POW Premiere: Wifigawd’s ‘Souljah Music’

POW premieres 'Souljah Music,' the new record from Wifigawd.
By    February 21, 2018

Lucas Foster hangs with the grifters.

In 1980s England, the most subtle and understated type of rebellion took place in university dorms and sparsely furnished flats as androgynous proto-hipsters wearing cardigans and slacks began making what we now know as indie pop. In opposition to the sweaty machismo of punk and neon futurism of New Wave, they self-recorded simple lo-fi guitar pop tunes in wool sweaters. They called their music “pop” with the not-so-subtle implication that in a perfect world, jangly and intimate guitar music would be what played on the radio.

Souljah Music has a similar wishful inclination; that in a perfect world the monochromatic maximalism of radio trap’s triplets and autotune would be replaced with the understated basement trap of this project. After releasing four tapes that explored four different futuristic soundscapes of the underground over the last 18 months, Wifi has made a minimalist, DIY street record that fuses early cloud rap and contemporary trap music. On many songs the simple and lush electronic melodies wouldn’t sound out of place on old Main Attraktionz or SGP beats, but from the opening track any listener can tell that this is not simply cloud rap revival.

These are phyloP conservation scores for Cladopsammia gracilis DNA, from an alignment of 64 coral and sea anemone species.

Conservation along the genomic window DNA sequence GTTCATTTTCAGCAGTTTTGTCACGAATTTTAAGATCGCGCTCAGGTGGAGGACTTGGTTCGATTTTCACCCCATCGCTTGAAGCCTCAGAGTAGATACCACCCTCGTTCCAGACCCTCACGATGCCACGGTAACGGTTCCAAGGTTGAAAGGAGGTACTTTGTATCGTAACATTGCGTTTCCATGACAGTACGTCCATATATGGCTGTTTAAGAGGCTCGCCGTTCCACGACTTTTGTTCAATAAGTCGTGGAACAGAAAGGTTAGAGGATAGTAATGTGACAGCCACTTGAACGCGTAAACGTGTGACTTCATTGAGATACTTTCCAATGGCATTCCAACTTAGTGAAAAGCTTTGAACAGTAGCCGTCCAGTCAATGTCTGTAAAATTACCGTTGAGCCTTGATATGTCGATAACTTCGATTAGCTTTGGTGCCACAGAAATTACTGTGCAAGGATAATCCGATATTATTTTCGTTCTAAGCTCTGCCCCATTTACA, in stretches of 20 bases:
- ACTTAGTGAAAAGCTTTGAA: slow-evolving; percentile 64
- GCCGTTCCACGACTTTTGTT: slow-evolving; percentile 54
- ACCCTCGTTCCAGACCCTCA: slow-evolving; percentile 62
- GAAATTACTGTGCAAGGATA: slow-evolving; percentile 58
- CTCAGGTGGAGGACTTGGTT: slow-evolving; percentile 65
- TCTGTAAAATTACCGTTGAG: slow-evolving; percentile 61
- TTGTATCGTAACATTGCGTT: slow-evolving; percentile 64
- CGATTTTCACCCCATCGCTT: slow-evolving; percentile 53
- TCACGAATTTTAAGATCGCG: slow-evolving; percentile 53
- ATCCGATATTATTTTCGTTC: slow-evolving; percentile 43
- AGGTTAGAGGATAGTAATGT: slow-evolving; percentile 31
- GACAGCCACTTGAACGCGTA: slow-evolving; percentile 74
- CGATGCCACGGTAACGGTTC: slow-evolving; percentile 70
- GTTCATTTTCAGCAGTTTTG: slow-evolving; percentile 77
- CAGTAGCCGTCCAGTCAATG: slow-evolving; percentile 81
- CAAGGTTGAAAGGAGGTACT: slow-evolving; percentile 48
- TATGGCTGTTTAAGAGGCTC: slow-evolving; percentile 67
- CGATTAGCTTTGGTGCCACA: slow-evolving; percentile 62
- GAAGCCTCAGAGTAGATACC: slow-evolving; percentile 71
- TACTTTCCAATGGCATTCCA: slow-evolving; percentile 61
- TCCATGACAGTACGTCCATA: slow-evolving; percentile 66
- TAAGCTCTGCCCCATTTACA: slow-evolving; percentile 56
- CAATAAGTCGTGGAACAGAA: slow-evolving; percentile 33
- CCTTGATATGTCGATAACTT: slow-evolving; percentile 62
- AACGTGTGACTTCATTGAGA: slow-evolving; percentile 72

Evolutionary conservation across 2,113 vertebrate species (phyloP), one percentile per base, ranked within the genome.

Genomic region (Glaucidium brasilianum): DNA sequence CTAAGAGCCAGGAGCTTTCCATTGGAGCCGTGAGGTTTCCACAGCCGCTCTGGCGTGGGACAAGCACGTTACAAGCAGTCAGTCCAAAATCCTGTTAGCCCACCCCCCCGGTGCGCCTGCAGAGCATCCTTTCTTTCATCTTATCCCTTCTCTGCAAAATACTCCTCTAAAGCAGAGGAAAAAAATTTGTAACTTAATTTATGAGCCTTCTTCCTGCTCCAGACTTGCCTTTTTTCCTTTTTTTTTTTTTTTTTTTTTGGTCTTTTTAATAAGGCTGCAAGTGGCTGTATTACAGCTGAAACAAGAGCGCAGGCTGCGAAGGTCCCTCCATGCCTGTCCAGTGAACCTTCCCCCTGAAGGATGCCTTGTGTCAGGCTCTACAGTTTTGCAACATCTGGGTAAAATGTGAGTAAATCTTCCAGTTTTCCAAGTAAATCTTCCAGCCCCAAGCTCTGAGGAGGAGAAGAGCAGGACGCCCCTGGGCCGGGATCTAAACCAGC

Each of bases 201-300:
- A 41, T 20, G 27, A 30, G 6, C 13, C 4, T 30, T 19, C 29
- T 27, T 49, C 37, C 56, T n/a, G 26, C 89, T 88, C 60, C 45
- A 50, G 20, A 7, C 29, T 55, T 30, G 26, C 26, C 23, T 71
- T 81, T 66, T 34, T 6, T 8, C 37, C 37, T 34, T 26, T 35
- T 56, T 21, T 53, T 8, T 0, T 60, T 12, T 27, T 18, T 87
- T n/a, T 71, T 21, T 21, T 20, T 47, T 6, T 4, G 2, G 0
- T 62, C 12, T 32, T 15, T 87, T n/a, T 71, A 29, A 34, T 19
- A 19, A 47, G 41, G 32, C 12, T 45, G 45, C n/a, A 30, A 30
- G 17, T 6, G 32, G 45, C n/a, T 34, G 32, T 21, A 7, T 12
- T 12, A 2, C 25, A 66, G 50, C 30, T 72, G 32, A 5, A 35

The tape kicks off with San Diego production wizkid cryjng and Wifi breathing new life into Dem Franchize Boyz 2004 classic “White Tee.” The unmastered remix of Wifi’s post-Sosa flows over icy synths and bass clipping sets the tone for 13 more explorations of the Uptown DC neighborhoods Wifi calls home.

Like early indie records, the lo-fi sound is as much a product of home studio equipment as a stylistic choice. Wifi developed his distinct lo-fi sound by learning to work with the limitations of snowball mics and Garageband for years. More than any tape he’s released since updating his equipment, that lo-fi, DIY aesthetic is apparent on every track. Fully mixed by Jelani Kwesi, the clipped drums and heavy reverb give the fourteen tracks a stylistic glue, making transitions between portraits of days in the studio and nights in the streets seamless.

While most street rap functions as a resume of its protagonists credentials, Souljah Music captures quiet moments. Hanging on the block, selling weed in high school hallways, riding around town with a girl. Maybe if you’re looking for 35 minutes of drill bangers or auto-tune anthems, it’s not the tape for you, but indie music is never made with the masses in mind.